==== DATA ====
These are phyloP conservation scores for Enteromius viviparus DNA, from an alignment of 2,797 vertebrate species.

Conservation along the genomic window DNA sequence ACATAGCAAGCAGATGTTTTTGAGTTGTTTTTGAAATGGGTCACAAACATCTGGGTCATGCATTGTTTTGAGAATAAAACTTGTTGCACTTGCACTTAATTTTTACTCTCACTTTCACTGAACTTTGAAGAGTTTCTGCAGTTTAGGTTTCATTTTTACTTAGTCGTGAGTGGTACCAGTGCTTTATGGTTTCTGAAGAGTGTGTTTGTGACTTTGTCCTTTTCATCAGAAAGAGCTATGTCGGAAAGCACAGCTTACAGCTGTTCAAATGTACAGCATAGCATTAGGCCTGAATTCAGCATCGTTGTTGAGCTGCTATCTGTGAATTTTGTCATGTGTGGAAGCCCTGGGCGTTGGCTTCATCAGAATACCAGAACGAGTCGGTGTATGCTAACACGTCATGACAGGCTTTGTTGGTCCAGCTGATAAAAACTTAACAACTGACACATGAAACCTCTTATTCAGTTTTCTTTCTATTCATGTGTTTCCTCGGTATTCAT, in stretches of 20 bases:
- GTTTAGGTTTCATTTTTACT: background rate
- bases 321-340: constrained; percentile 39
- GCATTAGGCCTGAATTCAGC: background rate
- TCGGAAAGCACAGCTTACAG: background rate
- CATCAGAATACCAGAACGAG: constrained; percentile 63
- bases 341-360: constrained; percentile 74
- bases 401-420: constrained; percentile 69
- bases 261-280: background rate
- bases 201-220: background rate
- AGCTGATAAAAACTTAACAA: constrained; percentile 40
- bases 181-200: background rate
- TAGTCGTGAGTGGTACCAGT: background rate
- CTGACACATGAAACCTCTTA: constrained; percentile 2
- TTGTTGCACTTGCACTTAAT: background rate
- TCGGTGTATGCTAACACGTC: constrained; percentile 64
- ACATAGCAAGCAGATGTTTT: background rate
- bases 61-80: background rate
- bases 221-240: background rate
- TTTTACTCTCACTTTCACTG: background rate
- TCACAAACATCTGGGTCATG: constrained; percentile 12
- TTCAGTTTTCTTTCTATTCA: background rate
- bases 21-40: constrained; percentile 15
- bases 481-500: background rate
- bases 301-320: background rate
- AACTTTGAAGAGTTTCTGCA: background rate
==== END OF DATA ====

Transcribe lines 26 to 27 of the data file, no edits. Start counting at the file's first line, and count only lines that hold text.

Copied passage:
- bases 301-320: background rate
- AACTTTGAAGAGTTTCTGCA: background rate